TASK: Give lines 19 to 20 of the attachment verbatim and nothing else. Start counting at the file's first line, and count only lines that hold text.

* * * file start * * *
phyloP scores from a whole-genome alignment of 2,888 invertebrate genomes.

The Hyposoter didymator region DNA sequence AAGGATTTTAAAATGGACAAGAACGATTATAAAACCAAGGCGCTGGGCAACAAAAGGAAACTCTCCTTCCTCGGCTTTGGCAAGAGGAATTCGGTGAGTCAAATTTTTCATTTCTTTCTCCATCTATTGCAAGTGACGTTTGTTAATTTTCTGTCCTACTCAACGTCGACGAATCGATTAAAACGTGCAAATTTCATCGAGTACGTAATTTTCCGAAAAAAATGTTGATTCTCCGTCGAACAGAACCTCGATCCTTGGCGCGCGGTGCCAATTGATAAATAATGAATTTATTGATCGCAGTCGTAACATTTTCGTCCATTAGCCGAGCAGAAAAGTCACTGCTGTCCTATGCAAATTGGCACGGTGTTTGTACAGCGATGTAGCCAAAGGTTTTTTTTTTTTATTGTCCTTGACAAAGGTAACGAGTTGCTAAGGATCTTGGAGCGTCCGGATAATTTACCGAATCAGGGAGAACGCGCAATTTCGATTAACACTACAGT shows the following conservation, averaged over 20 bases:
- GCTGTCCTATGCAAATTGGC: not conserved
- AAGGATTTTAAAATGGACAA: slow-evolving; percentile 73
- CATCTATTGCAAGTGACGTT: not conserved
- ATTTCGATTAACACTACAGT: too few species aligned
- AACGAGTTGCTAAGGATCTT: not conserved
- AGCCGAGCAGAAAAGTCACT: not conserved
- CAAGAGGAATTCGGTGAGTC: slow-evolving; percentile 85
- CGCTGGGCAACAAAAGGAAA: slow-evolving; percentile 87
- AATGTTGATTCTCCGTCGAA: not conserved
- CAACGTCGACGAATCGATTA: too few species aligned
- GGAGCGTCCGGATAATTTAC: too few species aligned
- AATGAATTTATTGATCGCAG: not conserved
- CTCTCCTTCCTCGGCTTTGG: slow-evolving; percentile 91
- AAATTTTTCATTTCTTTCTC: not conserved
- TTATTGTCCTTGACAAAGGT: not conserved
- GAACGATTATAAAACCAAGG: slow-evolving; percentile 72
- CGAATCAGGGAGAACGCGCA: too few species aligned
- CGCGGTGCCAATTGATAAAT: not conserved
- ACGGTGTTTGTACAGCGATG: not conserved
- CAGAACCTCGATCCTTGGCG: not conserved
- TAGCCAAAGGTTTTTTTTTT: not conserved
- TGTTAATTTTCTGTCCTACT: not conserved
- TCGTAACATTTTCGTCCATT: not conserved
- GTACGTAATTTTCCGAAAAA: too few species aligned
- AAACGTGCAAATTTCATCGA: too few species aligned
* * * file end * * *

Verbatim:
- CGAATCAGGGAGAACGCGCA: too few species aligned
- CGCGGTGCCAATTGATAAAT: not conserved